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World leaders condemn violence at U.S. Capitol, urge orderly transfer of power

Biden on Capitol breach: Democracy under ‘unprecedented assault’

President-elect condemns ‘scenes of chaos’ in Washington, says demonstrations ‘border on sedition’

World leaders expressed concern over the unrest that occurred on Capitol Hill on Wednesday while condemning the violence that took place.

U.K. Prime Minister Boris Johnson said: "Disgraceful scenes in U.S. Congress," Johnson tweeted. "The United States stands for democracy around the world and it is now vital that there should be a peaceful and orderly transfer of power."

"Shocking scenes in Washington, D.C.," NATO Secretary General Jens Stoltenberg said. "The outcome of this democratic election must be respected."

From Canada, Prime Minister Justin Trudeau told a Vancouver news outlet Wednesday he was following the situation. "There is an important electoral process unfolding in the United States and I think we all want it and need it to unfold properly and peacefully. And so we certainly hope things will calm down."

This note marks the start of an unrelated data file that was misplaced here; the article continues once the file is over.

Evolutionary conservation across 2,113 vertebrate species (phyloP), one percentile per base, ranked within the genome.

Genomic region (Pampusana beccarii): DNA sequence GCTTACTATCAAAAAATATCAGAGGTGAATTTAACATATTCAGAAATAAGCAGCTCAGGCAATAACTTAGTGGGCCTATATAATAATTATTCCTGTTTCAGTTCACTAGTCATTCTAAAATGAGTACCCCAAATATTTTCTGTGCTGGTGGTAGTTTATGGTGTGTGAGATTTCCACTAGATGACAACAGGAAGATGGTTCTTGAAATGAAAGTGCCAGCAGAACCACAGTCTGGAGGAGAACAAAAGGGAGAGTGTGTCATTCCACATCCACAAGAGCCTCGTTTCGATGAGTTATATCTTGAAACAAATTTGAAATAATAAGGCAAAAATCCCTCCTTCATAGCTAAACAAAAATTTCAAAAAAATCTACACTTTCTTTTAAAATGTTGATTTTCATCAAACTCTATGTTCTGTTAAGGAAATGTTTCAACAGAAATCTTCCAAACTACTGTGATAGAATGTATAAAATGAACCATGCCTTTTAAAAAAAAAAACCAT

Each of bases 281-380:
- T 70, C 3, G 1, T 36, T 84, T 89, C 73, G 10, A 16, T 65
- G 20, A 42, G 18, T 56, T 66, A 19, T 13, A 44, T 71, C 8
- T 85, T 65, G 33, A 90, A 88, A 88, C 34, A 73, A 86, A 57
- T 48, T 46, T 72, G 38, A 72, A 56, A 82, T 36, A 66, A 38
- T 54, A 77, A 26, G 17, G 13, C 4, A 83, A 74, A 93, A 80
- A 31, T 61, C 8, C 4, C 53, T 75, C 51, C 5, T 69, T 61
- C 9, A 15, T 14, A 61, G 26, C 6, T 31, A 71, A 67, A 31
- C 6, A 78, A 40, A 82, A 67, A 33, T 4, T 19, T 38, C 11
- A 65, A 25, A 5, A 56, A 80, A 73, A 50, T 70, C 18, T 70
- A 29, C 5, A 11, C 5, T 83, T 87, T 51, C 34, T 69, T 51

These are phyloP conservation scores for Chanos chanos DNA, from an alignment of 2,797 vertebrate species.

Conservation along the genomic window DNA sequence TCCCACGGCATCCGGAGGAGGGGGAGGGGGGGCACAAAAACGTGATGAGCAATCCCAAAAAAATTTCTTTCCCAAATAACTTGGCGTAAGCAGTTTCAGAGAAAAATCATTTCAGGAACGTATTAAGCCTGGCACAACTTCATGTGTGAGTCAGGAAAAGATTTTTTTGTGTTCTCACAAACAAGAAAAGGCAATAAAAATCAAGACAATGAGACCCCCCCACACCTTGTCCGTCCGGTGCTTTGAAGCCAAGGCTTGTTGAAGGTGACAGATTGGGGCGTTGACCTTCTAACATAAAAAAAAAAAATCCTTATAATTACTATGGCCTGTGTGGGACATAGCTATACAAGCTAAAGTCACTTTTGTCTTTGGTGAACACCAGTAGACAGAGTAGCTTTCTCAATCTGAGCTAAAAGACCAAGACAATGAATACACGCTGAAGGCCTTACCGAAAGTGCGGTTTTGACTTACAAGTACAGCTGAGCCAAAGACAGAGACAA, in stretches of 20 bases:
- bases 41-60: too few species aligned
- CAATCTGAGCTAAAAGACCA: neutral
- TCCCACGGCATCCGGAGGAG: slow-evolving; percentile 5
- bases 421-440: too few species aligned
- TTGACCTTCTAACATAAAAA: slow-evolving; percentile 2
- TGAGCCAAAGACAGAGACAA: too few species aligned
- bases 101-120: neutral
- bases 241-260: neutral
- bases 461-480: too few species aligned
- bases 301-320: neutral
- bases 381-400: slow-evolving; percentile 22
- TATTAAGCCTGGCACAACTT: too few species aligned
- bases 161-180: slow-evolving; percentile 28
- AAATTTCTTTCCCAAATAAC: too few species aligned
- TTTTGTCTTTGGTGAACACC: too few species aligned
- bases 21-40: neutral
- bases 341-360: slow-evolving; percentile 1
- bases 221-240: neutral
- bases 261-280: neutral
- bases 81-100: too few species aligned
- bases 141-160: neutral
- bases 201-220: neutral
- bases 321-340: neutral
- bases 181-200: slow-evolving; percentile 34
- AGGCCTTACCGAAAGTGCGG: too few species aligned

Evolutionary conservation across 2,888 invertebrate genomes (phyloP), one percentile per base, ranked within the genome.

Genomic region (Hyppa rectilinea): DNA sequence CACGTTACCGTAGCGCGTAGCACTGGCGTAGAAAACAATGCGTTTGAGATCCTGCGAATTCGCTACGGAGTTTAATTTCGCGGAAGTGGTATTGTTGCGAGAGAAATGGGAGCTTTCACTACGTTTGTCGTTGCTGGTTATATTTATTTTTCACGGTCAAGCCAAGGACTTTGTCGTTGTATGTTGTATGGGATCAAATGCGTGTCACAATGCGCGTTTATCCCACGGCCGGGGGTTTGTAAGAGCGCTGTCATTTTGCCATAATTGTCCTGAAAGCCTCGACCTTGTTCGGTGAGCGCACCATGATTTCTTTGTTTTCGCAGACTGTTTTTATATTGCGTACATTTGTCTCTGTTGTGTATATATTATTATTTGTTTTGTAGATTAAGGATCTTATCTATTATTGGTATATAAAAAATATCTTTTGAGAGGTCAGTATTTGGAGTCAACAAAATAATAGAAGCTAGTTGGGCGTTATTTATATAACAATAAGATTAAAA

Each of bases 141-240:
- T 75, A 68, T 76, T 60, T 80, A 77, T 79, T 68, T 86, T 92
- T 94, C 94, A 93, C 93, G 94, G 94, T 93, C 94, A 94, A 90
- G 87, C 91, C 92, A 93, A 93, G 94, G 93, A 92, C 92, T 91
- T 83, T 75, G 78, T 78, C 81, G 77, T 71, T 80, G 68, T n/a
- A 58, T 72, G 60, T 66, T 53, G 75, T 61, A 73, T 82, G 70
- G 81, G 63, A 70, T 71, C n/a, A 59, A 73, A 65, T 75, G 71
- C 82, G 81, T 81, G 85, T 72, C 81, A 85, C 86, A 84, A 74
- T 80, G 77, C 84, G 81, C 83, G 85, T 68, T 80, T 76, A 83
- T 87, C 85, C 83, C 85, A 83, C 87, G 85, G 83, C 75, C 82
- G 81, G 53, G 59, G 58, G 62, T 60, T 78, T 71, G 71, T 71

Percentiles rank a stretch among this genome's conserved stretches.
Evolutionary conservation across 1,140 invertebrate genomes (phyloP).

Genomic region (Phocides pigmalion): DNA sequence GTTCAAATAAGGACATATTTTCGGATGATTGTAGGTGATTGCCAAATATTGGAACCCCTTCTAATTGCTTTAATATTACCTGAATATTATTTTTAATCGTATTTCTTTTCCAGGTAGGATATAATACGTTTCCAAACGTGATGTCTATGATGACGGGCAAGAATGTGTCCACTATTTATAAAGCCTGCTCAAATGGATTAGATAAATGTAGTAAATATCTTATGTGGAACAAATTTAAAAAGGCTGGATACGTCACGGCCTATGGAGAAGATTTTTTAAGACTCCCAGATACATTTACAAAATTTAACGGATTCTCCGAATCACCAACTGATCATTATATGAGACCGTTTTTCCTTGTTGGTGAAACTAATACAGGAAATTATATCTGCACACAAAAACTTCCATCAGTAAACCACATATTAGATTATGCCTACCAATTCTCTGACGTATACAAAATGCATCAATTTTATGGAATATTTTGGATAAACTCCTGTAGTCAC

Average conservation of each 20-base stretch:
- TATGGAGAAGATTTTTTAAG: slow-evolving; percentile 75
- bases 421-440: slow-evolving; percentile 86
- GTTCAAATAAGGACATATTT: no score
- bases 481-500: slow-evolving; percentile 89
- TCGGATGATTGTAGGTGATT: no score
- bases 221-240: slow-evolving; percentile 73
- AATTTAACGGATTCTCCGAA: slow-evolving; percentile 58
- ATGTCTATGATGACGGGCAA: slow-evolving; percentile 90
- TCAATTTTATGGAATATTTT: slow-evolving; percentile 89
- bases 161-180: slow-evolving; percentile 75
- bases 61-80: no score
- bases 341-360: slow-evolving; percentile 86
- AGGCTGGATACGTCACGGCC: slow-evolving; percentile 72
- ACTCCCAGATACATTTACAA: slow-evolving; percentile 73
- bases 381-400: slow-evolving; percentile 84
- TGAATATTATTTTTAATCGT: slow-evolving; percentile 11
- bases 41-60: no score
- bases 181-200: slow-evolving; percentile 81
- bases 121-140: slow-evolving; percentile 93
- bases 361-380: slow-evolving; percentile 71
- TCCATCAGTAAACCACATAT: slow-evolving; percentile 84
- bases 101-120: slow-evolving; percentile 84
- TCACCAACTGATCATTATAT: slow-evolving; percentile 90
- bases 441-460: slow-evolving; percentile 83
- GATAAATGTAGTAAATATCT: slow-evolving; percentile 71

A number of domestic leaders on both sides of the aisle condemned the rioting as well.

House Minority Leader Kevin McCarthy, R-Calif., blasted the violence as "so un-American." He told Fox News' Bill Hemmer: "I condemn any of this violence. I could not be more disappointed in the way our country looks at this very moment. People are getting hurt."

The shocking scenes coming out of the Capitol showed shattered windows, people clashing with police officers, and a bloodied woman leaving the building on a stretcher. At least one person was reported shot.

Wednesday's riots came against the backdrop of planned demonstrations of Trump supporters protesting the handling of the 2020 election results. The storming of the Capitol took place after months of President Trump telling supporters that the election was stolen and Republicans raising red flags about apparent irregularities in ballot counts.

Vice President Pence declined President Trump's request to overturn the election in the Senate, prompting the president to accuse him of cowardice.

Trump released a video Wednesday afternoon directing supporters to go home and allow for peace. "We have to have law and order," he said.

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